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  • Writer's pictureSarah Bryce

Logo Designing With Purpose

Planning for Usage.


You're ready to start your logo!




You have all kinds of ideas...ones you've seen online, ones you've been doodling on napkins for months......but wait!


Q. What USE are you planning for your logo?


Will it be strictly a web logo (one only viewed on a computer screen) or one you'd like printed in various ways at various sizes?


Logos are GREAT for:


Websites and Blogs


Business cards


Products and packaging



Print t-shirts/sweatshirts/print caps


Letters and Emails


Social Media Profiles



Business vehicles



*Considerations for Caution:


*Small scale merchandise* ( small sizing caution for detailed logos) Vendor requirements. Best for graphic logos.


*Embroidered apparel* (restrictions apply) Vendor requirements. Graphic fees. May need simplified version. Best for graphic logos.





All vendors have requirements when you order a branded product.


Some require different types of files. Some products have specifications for spacing available on their product. Business cards have dimensions, and safety lines. Embroidery requires converted files, may charges graphic fees and "digitizes" all designs. Some print shops are local or online, cheaper vs. more costly, some give a proof, some do not.


So the next phase of your business branding is learning what will be expected from your print providers. ( using your newly crafted logo design!)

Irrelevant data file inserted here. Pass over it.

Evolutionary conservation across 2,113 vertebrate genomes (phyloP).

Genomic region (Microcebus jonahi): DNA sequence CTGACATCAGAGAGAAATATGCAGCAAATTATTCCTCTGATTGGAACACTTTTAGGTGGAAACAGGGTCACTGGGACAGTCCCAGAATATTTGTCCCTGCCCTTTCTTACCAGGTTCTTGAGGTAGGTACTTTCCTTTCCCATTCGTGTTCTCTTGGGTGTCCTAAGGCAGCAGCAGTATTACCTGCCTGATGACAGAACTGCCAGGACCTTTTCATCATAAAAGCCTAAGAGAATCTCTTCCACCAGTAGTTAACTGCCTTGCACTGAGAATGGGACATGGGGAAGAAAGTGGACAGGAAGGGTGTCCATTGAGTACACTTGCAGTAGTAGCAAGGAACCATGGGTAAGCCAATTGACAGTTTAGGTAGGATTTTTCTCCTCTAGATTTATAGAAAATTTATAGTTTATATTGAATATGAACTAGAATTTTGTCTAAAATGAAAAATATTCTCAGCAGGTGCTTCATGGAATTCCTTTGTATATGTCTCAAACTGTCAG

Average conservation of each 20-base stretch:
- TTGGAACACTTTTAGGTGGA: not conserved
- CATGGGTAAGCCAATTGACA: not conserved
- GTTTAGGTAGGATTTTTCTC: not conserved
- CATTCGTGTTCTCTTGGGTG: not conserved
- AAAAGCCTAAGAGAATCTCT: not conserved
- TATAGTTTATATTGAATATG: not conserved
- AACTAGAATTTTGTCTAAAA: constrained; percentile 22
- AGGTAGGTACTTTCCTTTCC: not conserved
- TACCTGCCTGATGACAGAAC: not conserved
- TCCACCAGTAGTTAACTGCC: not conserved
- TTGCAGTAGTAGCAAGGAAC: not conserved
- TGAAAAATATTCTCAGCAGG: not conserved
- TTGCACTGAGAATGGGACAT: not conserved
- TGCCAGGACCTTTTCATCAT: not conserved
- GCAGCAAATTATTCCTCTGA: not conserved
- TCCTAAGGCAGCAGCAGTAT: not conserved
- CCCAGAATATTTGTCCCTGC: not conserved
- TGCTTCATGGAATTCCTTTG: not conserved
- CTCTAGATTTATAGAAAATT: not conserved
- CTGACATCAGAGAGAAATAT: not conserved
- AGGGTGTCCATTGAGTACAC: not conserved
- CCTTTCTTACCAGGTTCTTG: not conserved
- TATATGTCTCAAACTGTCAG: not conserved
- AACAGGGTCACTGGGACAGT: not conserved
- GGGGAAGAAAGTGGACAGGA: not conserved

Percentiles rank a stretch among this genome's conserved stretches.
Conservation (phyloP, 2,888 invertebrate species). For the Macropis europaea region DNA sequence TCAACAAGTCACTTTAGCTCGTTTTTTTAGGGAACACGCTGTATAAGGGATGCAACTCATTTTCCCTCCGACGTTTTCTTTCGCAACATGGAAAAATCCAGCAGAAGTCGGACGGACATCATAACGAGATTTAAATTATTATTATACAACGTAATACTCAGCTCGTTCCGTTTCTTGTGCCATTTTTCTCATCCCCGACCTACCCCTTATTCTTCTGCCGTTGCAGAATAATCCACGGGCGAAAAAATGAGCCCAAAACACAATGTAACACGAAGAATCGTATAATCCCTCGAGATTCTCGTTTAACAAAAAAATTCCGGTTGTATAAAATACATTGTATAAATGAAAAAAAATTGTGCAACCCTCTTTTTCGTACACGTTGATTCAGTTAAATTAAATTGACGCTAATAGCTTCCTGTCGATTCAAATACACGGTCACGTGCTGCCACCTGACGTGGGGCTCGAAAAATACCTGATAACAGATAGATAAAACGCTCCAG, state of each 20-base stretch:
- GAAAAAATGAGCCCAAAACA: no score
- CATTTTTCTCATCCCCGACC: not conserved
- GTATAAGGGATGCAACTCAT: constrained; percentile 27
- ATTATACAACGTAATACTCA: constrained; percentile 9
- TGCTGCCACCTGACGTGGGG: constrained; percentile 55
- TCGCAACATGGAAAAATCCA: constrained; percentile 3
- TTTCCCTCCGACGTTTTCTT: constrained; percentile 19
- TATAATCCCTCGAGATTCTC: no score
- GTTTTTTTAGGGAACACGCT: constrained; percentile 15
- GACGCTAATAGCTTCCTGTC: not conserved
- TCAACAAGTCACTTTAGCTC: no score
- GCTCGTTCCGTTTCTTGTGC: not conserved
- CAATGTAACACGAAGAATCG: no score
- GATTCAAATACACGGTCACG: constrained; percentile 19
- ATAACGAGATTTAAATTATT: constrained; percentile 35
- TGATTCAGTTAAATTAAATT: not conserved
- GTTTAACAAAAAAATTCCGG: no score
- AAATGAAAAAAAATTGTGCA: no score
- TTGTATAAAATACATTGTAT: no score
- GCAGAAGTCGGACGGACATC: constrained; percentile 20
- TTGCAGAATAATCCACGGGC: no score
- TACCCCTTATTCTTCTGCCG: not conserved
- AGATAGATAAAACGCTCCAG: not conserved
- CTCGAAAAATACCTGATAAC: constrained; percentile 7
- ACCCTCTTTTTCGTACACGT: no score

In your logo order you will receive the standard files for most basic uses. Those are print and web files. JPEG, PNG, and PDF. The sizing for most logos are built in illustrator at 1000 px X 1000 px, or in a shape of a square or rectangle, fit to the edges of your logo design. It can have a background or be transparent.


Example of a final logo in it's square format:


Customer uses for a print logo:


*Illustrative logos, especially complex ones look best no smaller than 1 inch wide or very small lines or print will "disappear".


This is important to remember if your goal is a logo on a pen!


You may want to order an optional version(s) of your logo for additional uses.


Illustrative logos that contain gradients, shading, fine lines, small print are NOT compatible for embroidery.


A simplified/alternate version of your logo would be necessary.



Here is an example of a highly detailed logo being translated into embroidery and it looking messy.



If you are set on an illustrative logo with beautiful detail, and really want embroidery, consider a simplified version of your logo. This would be a separate order that can be created from your final. Here is an example of what was done, notice especially the guns.


The one drawback to embroidering a logo is that the process doesn’t allow for much detail. Of course, that’s made up for by its three-dimensionality, vibrancy, shine, durability, and class, but a lot of designing for embroidery has to do with keeping it simple.


Avoid including small details. Threads make up the entirety of an embroidered logo. Thin lines, subtle patterns, and tiny pieces get lost in the stitching–especially in smaller embroidery designs such as hats, which have a print area of 2” high max (about the length of a thumb).



Customer uses with illustrative logos with graphic elements:




Being creative is awesome and no one loves that more than me! But when planning for your company branding keep in mind your design and it's future use. Either choosing a graphic logo or a branding package may be include a simplified version that may cover all your usage needs.


Sarah Bryce Designs is a woman-owned small business & designer in the Bethany Beach area. Sarah specializes in marketing & design work in both digital and print. www.sarahbrycedesigns.com

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